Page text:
2.6
November 17, 2011

Why Buddhism is Like Ice Cream. ~ Karen Maezen Miller

Photo: Wee Lakeo

Who ate the rest of my mint chocolate chip?

Sometimes I get a little pushback on the topic of Buddhism, particularly the subject of suffering. People say something like, “Gosh, all that talk about suffering! Aren’t you guys a bit over the top with all the suffering? That’s so negative.”

Yes, it’s true, the foundation of Buddha’s teaching is the Four Noble Truths, which usually are stated like this:

  1. Life contains suffering.
  2. The origin of suffering is attachment.
  3. The cessation of suffering is attainable.
  4. There’s an Eightfold Path to freedom.

Let me be clear. Buddhism doesn’t elevate, emphasize or worship suffering. Buddhism says, “Let’s just face the facts, people.” Despite our earnest attempts to conjure optimism, hope, abundance, luck, gratitude, aptitude, cleverness, perfect SATs, and triumphant superiority, there is nothing more universally human than having a problem.

To prove it, let’s take the word “suffering.” You might have a problem with it. Suffering sounds so big—Haitian earthquake, Tucson rampage, financial meltdown big—when the kind of suffering most of us encounter every day is so embarrassingly trivial we might not even recognize it as suffering. More like WHO ATE THE REST OF MY MINT CHOCOLATE CHIP.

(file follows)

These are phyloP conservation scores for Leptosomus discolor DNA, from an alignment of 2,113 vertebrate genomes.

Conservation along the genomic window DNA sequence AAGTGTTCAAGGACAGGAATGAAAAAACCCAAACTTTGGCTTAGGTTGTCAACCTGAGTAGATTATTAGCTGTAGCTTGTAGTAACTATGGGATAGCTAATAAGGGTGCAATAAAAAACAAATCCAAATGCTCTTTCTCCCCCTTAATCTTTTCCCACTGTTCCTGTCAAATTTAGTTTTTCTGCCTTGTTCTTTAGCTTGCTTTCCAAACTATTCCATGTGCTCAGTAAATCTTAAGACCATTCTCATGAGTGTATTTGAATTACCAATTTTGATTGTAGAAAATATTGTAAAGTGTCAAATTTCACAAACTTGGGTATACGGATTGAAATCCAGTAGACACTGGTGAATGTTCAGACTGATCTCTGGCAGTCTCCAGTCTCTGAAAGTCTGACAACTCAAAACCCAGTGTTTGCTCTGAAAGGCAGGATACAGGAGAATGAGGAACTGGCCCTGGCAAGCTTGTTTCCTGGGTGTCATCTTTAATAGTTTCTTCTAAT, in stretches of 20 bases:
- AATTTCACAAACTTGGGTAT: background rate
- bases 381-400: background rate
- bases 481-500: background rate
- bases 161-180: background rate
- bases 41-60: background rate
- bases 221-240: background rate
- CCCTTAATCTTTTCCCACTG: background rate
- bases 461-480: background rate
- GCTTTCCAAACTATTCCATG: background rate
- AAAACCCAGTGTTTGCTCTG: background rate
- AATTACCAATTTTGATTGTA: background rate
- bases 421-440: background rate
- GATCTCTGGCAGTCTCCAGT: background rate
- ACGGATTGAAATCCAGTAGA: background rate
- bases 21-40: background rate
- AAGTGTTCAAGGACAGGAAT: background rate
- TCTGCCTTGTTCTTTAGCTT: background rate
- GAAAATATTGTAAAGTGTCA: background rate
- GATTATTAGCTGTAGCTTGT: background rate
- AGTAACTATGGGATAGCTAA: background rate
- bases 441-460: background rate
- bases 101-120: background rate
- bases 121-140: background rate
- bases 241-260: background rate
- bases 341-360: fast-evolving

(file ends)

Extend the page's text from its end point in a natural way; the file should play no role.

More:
There are other kinds of suffering too—like old age, sickness, death, Jersey Shore, and taxes—but we can’t really do much about those, can we? So the kind of suffering we start with is the kind that actually causes us and everyone around us the most problems, AS FOR INSTANCE WHEN SOMEONE WHO SHALL REMAIN NAMELESS (YOU) ATE THE REST OF MY MINT CHOCOLATE CHIP.

So I like to state the Four Noble Truths this way:

  1. Life is full of problems.
  2. It always seems like my problem starts with you but it really starts with me.
  3. It always seems like you should fix my problem but in the end it’s up to me.
  4. I’m going to the store, want anything?

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Karen Maezen Miller is a Zen Buddhist priest and teacher at the Hazy Moon Zen Center in Los Angeles. She is the author of two books on spirituality in everyday life: Hand Wash Cold  and Momma Zen . Karen also blogs regularly on KarenMaezenMiller.com  Want to follow her on twitter ? Click here.

 

 

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